What’s Your Hook – Marketing To Those That Are Interested
David Cooper © 2004
Seth Godin taught us about permission marketing in his book of the same title. The underlying message was that, of the over 3000 marketing messages we are bombarded with a day, most are considered “interruption marketing.” In other words, we receive marketing that we don’t care to receive. We receive marketing about products and services that we don’t care to purchase. Looking at the flip side, we are more likely to purchase products and services that we want, from marketing that we want to see or hear. The marketing challenge at hand at this point is identifying those prospects that are interested in what we are marketing and selling.
One way to do this is with a “marketing hook.” A marketing hook is something to grab the attention and spark the interest of a suspect or casual browser. Once the interest is sparked your suspect becomes a prospect. Only a prospect can be turned into a paying customer.
The marketing hook uses the old AIDA (Attention, Interest, Desire, Action) formula for marketing and selling. Think back to, “grab the attention,” and “spark the interest,” mentioned above. If you grab my attention and I show interest and I extend that to taking action, I have just given you permission to market and sell to me. Permission marketing to interested prospects has a high degree of sales conversion.
I have to want something in order to take action beyond the attention and interest phase. This is where the make-up of the actual hook comes into play. Some of the best hooks, especially when considering on-line marketing are free information. In order to subscribe to the AIDA formula, the hook must be an offer of something that has value. No value, no desire. No desire, no action. There are other hooks used in on-line and traditional marketing that are more tangible in nature.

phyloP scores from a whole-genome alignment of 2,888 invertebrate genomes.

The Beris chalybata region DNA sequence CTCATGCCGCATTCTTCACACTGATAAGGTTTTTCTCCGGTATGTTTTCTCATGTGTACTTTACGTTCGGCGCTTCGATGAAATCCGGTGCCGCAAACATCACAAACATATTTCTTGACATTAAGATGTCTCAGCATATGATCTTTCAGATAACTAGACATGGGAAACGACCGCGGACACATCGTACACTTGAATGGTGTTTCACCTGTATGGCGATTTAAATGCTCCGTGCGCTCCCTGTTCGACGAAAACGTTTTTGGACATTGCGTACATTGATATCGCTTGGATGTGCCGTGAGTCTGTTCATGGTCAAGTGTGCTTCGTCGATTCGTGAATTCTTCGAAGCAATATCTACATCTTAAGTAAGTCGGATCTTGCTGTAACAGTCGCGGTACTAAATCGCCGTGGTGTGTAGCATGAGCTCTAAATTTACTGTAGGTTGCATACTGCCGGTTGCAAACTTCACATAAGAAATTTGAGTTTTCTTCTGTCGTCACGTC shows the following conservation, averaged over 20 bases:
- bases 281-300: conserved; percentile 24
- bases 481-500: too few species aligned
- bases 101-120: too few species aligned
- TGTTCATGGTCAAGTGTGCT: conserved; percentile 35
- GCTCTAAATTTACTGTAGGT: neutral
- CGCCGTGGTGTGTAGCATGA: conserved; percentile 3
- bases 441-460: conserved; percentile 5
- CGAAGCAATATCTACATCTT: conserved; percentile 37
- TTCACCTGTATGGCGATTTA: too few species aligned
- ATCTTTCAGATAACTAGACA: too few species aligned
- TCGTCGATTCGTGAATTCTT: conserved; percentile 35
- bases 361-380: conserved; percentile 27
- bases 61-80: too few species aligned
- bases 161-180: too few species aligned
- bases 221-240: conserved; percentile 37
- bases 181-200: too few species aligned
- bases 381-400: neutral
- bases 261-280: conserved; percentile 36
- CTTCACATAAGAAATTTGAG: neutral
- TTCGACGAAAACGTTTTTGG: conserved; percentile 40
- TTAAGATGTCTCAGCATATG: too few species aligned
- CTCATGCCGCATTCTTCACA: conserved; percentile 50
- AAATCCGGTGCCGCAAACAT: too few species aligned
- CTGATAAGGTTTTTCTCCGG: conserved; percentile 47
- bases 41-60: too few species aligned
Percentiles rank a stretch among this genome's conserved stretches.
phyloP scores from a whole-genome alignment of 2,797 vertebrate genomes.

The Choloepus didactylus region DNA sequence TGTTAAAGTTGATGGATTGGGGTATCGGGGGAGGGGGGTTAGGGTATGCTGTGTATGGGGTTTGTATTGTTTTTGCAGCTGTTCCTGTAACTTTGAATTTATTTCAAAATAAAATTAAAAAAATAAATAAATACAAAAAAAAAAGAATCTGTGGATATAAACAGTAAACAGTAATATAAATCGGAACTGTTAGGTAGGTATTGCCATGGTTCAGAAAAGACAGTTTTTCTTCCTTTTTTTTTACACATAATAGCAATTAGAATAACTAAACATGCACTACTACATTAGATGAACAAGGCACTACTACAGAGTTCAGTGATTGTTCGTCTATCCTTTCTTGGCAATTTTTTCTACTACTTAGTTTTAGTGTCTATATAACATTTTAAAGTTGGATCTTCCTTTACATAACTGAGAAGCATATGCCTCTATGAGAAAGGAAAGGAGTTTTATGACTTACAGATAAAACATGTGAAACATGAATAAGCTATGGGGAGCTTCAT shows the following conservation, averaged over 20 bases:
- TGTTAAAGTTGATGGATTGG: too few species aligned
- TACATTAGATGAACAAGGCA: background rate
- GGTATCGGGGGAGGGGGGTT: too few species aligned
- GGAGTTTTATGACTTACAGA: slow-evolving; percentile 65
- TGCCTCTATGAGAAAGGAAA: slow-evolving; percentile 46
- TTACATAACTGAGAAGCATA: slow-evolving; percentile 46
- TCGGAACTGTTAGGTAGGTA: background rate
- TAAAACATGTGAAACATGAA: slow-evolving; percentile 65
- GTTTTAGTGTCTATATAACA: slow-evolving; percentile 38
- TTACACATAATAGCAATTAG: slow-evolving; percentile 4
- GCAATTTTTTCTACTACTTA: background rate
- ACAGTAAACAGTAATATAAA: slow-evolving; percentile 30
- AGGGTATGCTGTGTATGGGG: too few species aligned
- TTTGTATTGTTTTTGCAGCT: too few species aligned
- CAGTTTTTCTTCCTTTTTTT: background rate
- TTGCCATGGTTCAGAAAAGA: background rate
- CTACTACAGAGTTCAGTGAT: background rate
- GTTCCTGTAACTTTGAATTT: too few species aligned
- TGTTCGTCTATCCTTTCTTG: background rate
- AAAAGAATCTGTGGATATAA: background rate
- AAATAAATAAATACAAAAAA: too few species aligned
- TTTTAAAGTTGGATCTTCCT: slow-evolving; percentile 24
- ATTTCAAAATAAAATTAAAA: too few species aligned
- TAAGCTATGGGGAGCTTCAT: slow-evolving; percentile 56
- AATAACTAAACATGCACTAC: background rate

Let’s look at some examples:
For a PR/Marketing Company:
“Email us today for a free list of fax numbers to send your press release to.”
For a cheese manufacturer and distributor:
“Call our toll free number to receive your own recipe booklet: 1001 Ways to Use Cheese at every meal.”
For an e-book author and seller:
“Sign up today and receive the first 3 chapters for free.”
In all these examples, the casual reader/browser sits up takes notice (attention), reads each hook further to see value (interest), realizes that the offer would be a good thing to have (desire) and does what the hook says to do (action).
The whole essence of the hook is not to keep giving something away for free. It is an effort to get the email/name/address of interested parties to turn into paying customers or to market to in an ongoing, permission based effort. You have hooked the interested prospect. If they take the bait, you have a chance of landing them.
When developing your hook, it doesn’t have to be a direct sampling of your product or service nor does it have to be directly related to your product or service. Indirect inferences work and are sometimes perceived as more valuable:
For a commercial printing company
“Call us today for a booklet about how to market with post-cards.”
Another benefit of a marketing hook is the association your prospect makes with you and the value they receive. The prospect is more likely to remember you compared to a competitor who didn’t offer the hook or value that you did. This awareness is definitely a competitive edge.
In the world of Internet marketing, put up a sign-up box next to your hook offer. Collecting these “sign-ups” represents an “opt-in” list that can be marketed to later. This list is gold in your marketing treasure chest.
Hooks don’t have to be elaborate, as you have seen. Be creative. Make sure value is offered. Think in terms of the casual browser on-line or reader off-line. Do all this and your bounty of hooked prospects will provide you with a nutritious marketing meal well into the future.
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David Cooper is the editor of the 1Source-WebMarketing Newsletter. David specializes in helping people with their internet marketing efforts by offering real world tips and strategies. Subscribe to his FREE newsletter at: http://www.1source-webmarketing.com/
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